Having transcended the pinnacles of any cult Adult Swim series before it, the animated comedy Rick and Morty has become a more lucrative brand with each passing season, with many more to come. Its success afforded co-creator Justin Roiland and writer/EP Mike McMahan the chance to branch off with another delightfully wacky sci-fi comedy, Hulu's Solar Opposites, which hits the streaming service on Friday, May 8. After seeing the first pair of trailers, fans are likely wondering how the two projects will compare and contrast. That's where we come in.
CinemaBlend spoke with Justin Roiland and Mike McMahan all about the first season of Solar Opposites, which centers on a family of aliens – Korvo, Terry, Jesse and Yumyulack – who land on Earth with a creature that could destroy the entire planet. Here's Roiland talking about how this family unit's show differs from Rick and Morty.
While Justin Roiland's vocal talent is obviously a highlight that Rick and Morty shares with Solar Opposites, his furrow-browed alien Korvo definitely stands apart and isn't merely a shadow of either Rick or Morty. To Roiland's point, no one in Solar Opposites ever hits Rick's chaotic highs or nihilistic lows, which works to the Hulu show's favor, since it isn't beholden to humor's sharpest edges like Adult Swim is. The new comedy can keep its more upbeat tone while still keeping the dialogue and themes strictly adult and heady.
For all the dark and weird moments that transpire in Solar Opposites, much of it lacks the neurotic tug of despair that lurks around all of Rick and Morty's corners. As Justin Roiland put it, the idea was more about keeping things fun.
Rick and Morty fans are pretty lucky that Justin Roiland and Mike McMahan chose to team up on another animated science fiction series, what with the entire entertainment world at their fingertips. And it's largely thanks to how much the two creators absolutely adore the genre. McMahan, as some might remember, is the creator of CBS All Access' upcoming animated comedy series Star Trek: Lower Decks, which will be the first full-on comedy in the Trek franchise. Here, McMahan shares his thoughts on adding to the sci-fi comedy genre.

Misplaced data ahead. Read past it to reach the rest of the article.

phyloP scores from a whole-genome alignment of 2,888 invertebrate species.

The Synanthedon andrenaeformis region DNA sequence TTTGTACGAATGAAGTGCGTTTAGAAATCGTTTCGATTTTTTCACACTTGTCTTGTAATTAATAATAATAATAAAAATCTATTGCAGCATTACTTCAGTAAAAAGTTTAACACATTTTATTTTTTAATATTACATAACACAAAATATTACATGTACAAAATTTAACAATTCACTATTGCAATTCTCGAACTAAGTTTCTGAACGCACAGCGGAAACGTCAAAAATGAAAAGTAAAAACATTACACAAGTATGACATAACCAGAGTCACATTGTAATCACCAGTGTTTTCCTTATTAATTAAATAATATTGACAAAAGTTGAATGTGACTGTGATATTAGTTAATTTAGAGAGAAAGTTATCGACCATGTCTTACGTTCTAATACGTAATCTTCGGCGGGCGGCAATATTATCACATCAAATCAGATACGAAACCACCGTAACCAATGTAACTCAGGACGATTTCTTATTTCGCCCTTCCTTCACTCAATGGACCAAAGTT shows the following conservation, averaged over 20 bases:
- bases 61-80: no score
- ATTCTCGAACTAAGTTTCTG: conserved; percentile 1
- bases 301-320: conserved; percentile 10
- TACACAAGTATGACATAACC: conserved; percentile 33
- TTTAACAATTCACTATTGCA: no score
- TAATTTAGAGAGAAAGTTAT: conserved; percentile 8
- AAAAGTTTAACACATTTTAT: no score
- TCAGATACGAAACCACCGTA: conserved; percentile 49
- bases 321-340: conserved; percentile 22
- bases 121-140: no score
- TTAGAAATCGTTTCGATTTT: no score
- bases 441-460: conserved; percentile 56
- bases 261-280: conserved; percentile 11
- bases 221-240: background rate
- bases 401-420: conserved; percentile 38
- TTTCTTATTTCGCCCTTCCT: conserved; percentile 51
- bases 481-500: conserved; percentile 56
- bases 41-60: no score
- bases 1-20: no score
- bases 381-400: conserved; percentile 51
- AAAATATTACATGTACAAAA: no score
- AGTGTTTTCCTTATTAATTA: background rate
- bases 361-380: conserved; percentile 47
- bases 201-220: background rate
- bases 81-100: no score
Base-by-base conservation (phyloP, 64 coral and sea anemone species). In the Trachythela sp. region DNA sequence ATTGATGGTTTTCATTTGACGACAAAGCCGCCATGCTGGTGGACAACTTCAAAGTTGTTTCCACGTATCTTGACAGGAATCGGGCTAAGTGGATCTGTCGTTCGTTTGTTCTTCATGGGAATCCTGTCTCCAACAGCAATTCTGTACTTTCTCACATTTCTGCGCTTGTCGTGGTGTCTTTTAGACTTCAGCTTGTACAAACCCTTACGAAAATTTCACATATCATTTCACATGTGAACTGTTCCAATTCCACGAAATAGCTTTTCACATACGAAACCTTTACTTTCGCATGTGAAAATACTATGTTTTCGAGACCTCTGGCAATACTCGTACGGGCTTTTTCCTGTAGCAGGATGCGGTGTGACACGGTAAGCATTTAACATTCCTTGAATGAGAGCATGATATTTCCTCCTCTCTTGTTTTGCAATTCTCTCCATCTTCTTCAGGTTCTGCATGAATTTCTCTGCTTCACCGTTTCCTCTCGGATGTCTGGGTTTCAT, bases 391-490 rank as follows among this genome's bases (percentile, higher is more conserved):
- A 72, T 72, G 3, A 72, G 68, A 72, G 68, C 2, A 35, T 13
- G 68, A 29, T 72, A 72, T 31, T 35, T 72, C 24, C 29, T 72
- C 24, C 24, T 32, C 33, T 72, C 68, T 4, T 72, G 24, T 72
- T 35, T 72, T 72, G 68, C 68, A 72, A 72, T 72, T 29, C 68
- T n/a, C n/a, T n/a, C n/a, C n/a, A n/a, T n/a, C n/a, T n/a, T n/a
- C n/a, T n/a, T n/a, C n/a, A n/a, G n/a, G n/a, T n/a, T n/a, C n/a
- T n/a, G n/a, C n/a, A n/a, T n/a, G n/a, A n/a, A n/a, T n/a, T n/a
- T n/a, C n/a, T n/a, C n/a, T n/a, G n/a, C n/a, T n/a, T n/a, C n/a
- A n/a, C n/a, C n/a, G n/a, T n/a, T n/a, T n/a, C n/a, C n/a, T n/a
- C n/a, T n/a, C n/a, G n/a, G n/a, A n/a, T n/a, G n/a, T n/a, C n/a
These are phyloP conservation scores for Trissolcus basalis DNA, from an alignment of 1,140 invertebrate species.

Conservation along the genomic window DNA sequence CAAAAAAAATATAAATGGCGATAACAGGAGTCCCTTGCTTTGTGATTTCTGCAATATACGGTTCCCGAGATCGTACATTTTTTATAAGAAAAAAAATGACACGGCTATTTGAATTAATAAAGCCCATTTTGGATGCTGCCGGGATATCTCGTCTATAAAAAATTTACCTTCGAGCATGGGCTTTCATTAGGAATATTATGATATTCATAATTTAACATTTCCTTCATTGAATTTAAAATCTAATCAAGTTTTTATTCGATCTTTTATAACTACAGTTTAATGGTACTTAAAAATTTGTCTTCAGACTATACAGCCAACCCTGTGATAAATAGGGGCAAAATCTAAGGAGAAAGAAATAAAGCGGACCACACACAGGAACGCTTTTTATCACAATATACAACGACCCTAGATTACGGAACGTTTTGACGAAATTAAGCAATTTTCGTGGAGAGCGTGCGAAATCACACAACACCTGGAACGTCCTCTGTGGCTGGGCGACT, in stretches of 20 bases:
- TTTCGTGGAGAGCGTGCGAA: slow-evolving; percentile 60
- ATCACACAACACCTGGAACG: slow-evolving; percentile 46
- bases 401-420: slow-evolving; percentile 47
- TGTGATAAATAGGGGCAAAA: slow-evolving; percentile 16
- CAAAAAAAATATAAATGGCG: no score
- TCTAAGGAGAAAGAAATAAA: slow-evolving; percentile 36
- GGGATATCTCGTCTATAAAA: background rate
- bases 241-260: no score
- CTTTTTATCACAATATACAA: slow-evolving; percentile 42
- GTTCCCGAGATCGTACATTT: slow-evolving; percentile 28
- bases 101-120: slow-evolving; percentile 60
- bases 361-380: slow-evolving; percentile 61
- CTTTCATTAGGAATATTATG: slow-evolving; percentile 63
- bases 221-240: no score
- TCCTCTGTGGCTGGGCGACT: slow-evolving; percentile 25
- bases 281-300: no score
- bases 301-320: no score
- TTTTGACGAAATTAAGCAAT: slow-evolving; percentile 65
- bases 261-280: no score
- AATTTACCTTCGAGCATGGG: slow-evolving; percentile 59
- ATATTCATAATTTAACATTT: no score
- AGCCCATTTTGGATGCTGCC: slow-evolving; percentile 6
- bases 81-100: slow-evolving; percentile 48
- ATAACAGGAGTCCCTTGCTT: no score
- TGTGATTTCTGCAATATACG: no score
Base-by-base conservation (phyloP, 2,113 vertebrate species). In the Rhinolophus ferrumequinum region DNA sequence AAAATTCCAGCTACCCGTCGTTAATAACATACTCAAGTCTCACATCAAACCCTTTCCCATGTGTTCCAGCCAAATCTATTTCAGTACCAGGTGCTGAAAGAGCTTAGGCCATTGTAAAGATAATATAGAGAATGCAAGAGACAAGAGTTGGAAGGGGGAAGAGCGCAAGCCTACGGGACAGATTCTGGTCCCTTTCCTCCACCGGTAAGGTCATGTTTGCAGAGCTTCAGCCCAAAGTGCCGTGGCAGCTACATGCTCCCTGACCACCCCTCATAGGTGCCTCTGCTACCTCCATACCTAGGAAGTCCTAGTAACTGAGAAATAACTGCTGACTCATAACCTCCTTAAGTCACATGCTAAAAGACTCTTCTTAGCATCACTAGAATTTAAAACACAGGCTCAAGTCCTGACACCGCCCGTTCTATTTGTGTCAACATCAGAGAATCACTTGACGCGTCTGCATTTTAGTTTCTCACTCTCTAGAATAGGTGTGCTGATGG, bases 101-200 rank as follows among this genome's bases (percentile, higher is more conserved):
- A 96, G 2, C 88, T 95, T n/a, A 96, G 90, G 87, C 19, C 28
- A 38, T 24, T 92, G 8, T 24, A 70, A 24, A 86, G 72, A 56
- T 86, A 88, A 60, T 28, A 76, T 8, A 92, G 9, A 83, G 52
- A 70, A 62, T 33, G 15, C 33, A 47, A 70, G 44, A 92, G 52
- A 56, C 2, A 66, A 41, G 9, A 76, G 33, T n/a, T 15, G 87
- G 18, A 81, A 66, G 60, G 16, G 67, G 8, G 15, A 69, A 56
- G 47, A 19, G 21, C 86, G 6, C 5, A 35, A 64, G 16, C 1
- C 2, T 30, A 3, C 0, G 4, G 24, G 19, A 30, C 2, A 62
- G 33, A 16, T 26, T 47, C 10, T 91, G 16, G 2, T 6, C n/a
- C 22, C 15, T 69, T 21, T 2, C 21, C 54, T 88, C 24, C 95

Justin Roiland then shared that the first time he ever drew any of the Solar Opposites characters, it was on a dry-erase board in his old office. Oddly enough, the illustrations ended being extremely close to what made it to the final product. Which just goes to show that sometimes, one's first instincts are indeed the most fruitful ones.
With Solar Opposites, Mike McMahan wanted to bring the same kind of approach that they took with Rick and Morty, in that there was a pronounced priority in making sure the genre elements remained in the same quality tier as everything else the show delivered.
Solar Opposites is set to make its debut on Hulu on Friday, May 8, with all eight Season 1 episodes dropping at once, and stay tuned to CinemaBlend for more from our talk with co-creators Justin Roiland and Mike McMahan. Check out our Summer 2020 TV schedule to see everything that's heading to the small screen in the coming months, or if you're just interested in Hulu's near-future releases, our May 2020 rundown has you covered.
Nick is a Cajun Country native, and is often asked why he doesn't sound like that's the case. His love for his wife and daughters is almost equaled by his love of gasp-for-breath laughter and gasp-for-breath horror. A lifetime spent in the vicinity of a television screen led to his current dream job, as well as his knowledge of too many TV themes and ad jingles.
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